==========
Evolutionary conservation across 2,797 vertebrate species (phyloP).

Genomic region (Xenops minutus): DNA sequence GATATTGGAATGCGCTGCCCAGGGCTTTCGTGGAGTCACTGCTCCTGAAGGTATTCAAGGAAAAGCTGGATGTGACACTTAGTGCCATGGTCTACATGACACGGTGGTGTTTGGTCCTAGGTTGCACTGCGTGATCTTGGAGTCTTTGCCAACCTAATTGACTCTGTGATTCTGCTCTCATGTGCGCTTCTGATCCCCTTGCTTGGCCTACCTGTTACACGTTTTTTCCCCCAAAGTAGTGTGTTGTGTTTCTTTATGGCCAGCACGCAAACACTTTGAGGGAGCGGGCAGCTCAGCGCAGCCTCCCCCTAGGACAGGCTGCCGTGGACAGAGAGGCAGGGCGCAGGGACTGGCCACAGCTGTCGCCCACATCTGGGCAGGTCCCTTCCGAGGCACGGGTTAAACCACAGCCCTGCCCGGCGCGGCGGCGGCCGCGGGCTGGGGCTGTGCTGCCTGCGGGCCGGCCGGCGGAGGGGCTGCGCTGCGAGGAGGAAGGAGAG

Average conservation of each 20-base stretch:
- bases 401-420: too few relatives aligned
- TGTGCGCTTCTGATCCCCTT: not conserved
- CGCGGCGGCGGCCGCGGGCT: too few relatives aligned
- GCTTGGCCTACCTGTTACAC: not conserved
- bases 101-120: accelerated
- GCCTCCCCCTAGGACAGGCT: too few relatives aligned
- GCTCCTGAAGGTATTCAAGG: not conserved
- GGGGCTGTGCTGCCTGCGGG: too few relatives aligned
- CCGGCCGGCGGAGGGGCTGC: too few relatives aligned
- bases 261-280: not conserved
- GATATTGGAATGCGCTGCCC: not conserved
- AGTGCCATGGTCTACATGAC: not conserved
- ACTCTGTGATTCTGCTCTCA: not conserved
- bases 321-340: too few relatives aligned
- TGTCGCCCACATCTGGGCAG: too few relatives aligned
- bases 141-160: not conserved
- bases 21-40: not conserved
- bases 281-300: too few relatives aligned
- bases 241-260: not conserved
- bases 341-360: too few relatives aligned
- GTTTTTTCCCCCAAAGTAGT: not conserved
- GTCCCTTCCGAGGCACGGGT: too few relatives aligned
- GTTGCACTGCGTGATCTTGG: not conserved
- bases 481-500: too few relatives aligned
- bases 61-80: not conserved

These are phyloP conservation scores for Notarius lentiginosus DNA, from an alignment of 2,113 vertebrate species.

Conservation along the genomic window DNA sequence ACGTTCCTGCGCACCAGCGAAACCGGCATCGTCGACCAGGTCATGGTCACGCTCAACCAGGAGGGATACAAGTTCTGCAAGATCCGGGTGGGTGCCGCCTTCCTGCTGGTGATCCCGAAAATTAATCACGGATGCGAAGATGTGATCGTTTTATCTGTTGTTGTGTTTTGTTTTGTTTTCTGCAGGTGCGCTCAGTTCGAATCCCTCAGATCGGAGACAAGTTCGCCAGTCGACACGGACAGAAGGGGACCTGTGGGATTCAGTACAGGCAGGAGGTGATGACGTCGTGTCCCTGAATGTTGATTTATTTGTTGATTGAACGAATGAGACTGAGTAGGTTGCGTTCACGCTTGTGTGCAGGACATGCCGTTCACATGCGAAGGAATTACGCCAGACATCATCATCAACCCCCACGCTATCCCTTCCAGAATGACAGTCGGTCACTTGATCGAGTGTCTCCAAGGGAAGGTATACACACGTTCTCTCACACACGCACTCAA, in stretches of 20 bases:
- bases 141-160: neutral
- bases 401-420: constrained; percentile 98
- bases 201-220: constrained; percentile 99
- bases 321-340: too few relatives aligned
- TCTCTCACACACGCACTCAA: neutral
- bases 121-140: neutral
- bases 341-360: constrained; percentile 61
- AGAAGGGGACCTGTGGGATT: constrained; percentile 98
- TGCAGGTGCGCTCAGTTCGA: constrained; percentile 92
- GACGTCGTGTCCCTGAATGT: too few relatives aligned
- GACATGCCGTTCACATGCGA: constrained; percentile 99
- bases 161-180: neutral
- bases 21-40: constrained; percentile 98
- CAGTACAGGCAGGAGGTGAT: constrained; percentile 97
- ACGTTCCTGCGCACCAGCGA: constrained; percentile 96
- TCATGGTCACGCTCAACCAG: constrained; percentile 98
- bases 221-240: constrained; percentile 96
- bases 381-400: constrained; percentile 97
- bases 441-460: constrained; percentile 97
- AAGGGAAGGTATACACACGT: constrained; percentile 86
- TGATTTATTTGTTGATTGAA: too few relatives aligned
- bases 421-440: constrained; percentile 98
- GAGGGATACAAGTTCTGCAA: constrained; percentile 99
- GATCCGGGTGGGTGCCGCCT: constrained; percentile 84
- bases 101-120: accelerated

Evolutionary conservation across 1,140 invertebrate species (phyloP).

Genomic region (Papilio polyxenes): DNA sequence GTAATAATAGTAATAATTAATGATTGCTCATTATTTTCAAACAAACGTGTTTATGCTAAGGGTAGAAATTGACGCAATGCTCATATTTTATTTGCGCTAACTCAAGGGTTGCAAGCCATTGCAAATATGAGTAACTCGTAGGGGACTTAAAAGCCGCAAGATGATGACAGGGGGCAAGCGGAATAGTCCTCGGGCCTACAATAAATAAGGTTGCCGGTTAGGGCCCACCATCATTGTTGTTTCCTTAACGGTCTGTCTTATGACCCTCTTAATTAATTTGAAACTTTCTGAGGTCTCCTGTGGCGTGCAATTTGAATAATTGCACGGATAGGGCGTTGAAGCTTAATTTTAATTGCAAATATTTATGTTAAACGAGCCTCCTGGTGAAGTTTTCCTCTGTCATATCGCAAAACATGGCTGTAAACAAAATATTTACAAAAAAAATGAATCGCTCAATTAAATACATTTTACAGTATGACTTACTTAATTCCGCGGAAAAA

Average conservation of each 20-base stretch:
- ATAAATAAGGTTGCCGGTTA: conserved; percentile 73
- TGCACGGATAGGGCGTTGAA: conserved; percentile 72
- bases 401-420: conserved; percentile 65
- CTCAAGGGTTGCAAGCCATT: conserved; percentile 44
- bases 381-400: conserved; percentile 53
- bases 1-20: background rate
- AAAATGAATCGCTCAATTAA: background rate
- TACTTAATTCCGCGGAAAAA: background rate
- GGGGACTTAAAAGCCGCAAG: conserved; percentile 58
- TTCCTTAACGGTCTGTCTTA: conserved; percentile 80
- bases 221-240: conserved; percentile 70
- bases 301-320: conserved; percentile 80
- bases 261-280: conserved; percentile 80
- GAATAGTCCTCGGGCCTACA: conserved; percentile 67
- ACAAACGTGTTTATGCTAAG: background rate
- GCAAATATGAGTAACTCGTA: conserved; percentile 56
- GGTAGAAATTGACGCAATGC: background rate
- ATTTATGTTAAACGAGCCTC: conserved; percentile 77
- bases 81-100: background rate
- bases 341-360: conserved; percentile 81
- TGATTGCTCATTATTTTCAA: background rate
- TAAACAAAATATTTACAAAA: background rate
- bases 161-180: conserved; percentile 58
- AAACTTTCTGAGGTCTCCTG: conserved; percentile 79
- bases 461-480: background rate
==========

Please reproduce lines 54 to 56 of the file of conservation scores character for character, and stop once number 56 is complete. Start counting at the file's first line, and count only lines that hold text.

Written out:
- GATCCGGGTGGGTGCCGCCT: constrained; percentile 84
- bases 101-120: accelerated

Evolutionary conservation across 1,140 invertebrate species (phyloP).